AffiliationUniv Arizona, Dept Management Informat Syst, Eller Coll Management
Univ Arizona, Dept Linguist
MetadataShow full item record
CitationKauchak, D., Leroy, G., & Hogue, A. (2017). Measuring text difficulty using parse‐tree frequency. Journal of the Association for Information Science and Technology, 68(9), 2088-2100.
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AbstractText simplification often relies on dated, unproven readability formulas. As an alternative and motivated by the success of term familiarity, we test a complementary measure: grammar familiarity. Grammar familiarity is measured as the frequency of the 3rd level sentence parse tree and is useful for evaluating individual sentences. We created a database of 140K unique 3rd level parse structures by parsing and binning all 5.4M sentences in English Wikipedia. We then calculated the grammar frequencies across the corpus and created 11 frequency bins. We evaluate the measure with a user study and corpus analysis. For the user study, we selected 20 sentences randomly from each bin, controlling for sentence length and term frequency, and recruited 30 readers per sentence (N = 6,600) on Amazon Mechanical Turk. We measured actual difficulty (comprehension) using a Cloze test, perceived difficulty using a 5-point Likert scale, and time taken. Sentences with more frequent grammatical structures, even with very different surface presentations, were easier to understand, perceived as easier, and took less time to read. Outcomes from readability formulas correlated with perceived but not with actual difficulty. Our corpus analysis shows how the metric can be used to understand grammar regularity in a broad range of corpora.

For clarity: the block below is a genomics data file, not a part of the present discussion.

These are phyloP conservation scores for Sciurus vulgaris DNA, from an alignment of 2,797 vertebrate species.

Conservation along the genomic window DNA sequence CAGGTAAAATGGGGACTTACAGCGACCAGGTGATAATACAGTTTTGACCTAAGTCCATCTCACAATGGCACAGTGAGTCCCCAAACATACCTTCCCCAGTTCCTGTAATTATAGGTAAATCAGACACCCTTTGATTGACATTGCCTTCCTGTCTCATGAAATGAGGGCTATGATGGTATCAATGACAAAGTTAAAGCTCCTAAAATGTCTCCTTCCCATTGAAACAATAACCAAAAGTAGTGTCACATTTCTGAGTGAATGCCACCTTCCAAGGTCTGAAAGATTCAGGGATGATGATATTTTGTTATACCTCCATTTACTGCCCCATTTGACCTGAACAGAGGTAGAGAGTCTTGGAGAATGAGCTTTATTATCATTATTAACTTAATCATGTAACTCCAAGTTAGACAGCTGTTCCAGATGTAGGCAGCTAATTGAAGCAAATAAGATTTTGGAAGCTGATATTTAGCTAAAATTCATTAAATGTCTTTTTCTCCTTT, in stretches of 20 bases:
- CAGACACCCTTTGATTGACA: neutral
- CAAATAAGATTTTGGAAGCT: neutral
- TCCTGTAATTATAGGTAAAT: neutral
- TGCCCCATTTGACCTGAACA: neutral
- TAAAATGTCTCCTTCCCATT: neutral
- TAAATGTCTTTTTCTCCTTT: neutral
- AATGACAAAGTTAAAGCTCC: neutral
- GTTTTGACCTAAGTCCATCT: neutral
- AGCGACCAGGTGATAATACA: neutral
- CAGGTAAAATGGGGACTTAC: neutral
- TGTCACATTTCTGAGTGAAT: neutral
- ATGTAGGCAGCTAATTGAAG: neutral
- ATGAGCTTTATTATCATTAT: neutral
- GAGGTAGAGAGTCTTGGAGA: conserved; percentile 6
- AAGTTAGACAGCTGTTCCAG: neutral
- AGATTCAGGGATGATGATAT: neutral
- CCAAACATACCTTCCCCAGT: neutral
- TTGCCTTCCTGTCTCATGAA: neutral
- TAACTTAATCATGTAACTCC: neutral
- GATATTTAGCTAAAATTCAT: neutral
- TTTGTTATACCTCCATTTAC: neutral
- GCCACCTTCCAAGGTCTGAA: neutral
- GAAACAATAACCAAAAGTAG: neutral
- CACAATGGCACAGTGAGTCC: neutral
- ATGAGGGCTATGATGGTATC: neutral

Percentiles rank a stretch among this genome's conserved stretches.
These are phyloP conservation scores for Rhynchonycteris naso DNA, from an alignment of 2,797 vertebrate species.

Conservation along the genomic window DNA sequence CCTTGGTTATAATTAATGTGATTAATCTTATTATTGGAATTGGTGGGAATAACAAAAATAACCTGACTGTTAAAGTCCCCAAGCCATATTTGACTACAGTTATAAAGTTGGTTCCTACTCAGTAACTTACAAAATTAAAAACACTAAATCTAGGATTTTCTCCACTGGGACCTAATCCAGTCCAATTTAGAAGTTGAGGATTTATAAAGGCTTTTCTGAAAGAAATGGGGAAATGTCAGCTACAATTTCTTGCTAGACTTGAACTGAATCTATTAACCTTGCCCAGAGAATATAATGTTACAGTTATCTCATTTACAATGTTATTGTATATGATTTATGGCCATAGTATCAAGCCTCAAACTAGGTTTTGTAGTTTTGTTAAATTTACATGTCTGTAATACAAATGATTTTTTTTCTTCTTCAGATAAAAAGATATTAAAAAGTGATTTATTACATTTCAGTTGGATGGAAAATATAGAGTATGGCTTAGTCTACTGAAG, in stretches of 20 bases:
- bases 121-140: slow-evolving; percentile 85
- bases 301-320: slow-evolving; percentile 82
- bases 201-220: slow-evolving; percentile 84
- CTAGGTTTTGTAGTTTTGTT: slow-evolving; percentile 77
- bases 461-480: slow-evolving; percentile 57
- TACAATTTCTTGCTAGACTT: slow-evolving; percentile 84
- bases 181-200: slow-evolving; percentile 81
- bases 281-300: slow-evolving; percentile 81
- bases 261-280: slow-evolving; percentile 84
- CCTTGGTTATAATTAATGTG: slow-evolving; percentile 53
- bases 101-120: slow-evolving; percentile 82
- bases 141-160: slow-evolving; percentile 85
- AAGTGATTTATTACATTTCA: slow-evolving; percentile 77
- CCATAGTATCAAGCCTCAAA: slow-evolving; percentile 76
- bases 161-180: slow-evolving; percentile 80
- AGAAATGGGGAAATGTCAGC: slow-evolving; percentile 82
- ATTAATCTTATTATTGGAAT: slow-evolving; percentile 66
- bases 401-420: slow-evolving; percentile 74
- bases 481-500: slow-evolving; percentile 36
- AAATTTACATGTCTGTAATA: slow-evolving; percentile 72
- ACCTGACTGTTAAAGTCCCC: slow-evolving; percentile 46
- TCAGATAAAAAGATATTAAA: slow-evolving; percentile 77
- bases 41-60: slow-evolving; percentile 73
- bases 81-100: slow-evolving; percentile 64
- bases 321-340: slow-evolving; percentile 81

Note12 month embargo; published online 20 June 2017
VersionFinal accepted manuscript
SponsorsNational Library of Medicine of the National Institutes of Health [R01LM011975]